Say you recently won a charity auction that afforded mindless malcontents like you the opportunity to play in one NBA game. You’re excited, you’re all warmed up, you’ve just high-fived your favorite NBA players, the ball gets tipped, and the game begins!
And then they ruthlessly tear you to shreds. With a useless slop pile like you at small forward, the team never has a chance to run a decent offense. You never even touch the ball. Your coach, who has a macabre sense of humor, decides to watch you flail around for 48 minutes for his own amusement. Finally, with the clock winding down and you calculating in your brain how you could possibly turn this into a lawsuit, the teams finally relent and allow you a couple of open layups to make it worth your while and help you avoid a record 48 trillion.
The next day, you decide to check your stats while you’re sitting in traction at the hospital. On the essential Basketball-Reference, your offensive rating is through the roof — probably like 175 or something. But on NBA.com, your offensive rating is way worse, probably less than half that. How is that possible?
Because they’re two totally different numbers. Even though they’re both named the same thing, “offensive rating” can have two very different meanings depending on who’s providing the number.
NBA.com’s offensive rating is a reflection of how many points your team scored per 100 possessions when you were on the court. That’s it. If you play 100 possessions and your team scored 95 points, your NBA.com offensive rating is 95. It doesn’t matter if you scored all 95 of those points or you hid in the corner for 100 possessions.
But Basketball-Reference’s offensive rating is a complex formula that estimates how many points you produce per 100 of your own possessions. That’s why your imaginary Basketball-Reference offensive rating was through the roof — you had two chances to score, and they were wide-open layups. Everything else that happened in the game — you getting bowled over and frozen out — wasn’t included.
It’s adapted from a book called Basketball on Paper by basketball analytics pioneer Dean Oliver, who has consulted for a couple of basketball teams and now works as the Vice President of Data Science for TruMedia Networks. I highly recommend it if you’re interested in the backbone of basketball analytics.
The defensive ratings are the same. Defensive rating, as used by NBA.com, is simply points allowed per 100 possessions by the team when you’re on the court. Basketball-Reference also uses a very complex formula to devise defensive rating, one that’s highly influenced by the team’s overall defense and box score statistics like turnovers, steals, blocks, and rebounds.
Because the two measure very different things, the numbers can end with wildly different conclusions. One way to think about it is how it’s reflective of a player’s role. For example: Tyson Chandler, Reggie Miller, and Jose Calderon all land in the top 15 all-time in Basketball-Reference’s offensive rating. That’s not because they are three of the 15 best offensive players of all time, but because they fit a high-efficiency, low-usage role that allowed them to thrive.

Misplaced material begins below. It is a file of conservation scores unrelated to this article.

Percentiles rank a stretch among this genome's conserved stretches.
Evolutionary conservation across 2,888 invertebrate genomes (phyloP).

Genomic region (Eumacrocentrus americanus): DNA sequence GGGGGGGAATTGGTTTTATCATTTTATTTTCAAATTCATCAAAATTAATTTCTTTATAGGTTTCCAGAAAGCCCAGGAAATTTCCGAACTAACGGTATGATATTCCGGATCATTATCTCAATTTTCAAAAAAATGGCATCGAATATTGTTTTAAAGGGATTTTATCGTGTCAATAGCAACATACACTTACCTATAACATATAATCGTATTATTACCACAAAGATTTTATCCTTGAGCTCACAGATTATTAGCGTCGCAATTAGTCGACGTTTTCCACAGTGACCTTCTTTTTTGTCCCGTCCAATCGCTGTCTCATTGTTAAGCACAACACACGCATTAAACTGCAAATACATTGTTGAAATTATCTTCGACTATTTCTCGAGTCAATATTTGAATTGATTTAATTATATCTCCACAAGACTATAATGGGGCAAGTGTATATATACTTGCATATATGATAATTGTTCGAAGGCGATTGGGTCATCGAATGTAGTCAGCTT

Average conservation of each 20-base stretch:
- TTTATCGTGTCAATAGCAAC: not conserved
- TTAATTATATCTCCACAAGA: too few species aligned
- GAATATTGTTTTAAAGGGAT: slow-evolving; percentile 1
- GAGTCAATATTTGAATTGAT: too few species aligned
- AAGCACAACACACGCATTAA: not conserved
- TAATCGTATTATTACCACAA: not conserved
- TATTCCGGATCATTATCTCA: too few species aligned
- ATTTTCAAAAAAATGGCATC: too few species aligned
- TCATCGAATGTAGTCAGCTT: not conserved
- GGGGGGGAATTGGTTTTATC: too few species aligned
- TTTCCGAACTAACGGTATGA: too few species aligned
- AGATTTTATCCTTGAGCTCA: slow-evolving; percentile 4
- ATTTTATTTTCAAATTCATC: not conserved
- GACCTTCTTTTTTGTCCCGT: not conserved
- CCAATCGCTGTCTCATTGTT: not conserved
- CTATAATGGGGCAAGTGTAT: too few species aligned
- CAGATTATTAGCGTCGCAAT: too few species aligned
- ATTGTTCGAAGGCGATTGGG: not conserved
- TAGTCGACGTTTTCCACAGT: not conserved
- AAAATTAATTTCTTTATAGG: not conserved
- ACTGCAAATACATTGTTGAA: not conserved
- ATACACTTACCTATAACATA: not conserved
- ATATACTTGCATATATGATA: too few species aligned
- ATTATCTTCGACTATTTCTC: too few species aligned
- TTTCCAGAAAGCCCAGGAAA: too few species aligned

Chandler barely created any of his own offense, but more often than not, he’s on the receiving end of a pass that allows him to dunk the ball. Last I checked, dunks are good. Reggie Miller was one of the best three-point shooters ever, and because he worked off the ball, he rarely turned the ball over. Calderon has picked his spots throughout his career, and never taken on a big offensive load, which allows him to have a high Basketball-Reference offensive rating — lots of threes, few turnovers, and not a lot of high-risk plays.
Here’s another example. One of the league’s best players by NBA.com’s offensive rating in 2013-14 was Mario Chalmers. The Heat produced 110.7 points per 100 possessions with Chalmers on the court, which would’ve ranked as the top offense in the NBA that season. But with all due respect to Mario Chalmers, Mario Chalmers isn’t one of the best offensive players in the league. He was just playing the majority of his minutes next to LeBron James, Dwyane Wade, and Chris Bosh, all of whom are pretty good at basketball.
That’s also reflected in the numbers the next year. With James in Cleveland and Bosh missing half the year, Chalmers’s robust NBA.com offensive rating fell to 99.7 points per 100 possessions, which would’ve ranked as the fifth-worst offense in the league.
So which is better?
This is a bit of an unfair question, because you’re measuring two different things. One measures your own performance in an imperfect way, the other measures your impact on the team in an imperfect way. It’s like choosing between black coffee and hot coffee with milk and sugar. It’s all a matter of preference.
(That’s a terrible example. Black coffee is clearly better.)
It’s all fit and context. Chalmers isn’t a great or terrible NBA player. He just happened to know and fit his role with the LeBron-led Heat as a floor spacer and lighting rod for people yelling at him. He couldn’t do that as well with the new team, and the team wasn’t as good overall, so the number fell. Any NBA offense with Tyson Chandler is going to fail if you rely on him as a primary offensive creator, rather than a runner and dunker. (Message to Tyson Chandler: if I ever win that charity auction, please don’t kill me with a dunk.)
If a wing player plays the majority of his minutes with a top-flight interior defender, you have to account for that in his NBA.com defensive rating. If a big man is a high-flying dunker that’s playing with guards that can’t get him the ball in a position to score, or in an offense that’s not tailored to his skills, his Basketball-Reference offensive rating will suffer. Basically: I’m a nerd telling you to watch the games.
But when you do use them, hopefully now you know a little more about what they measure.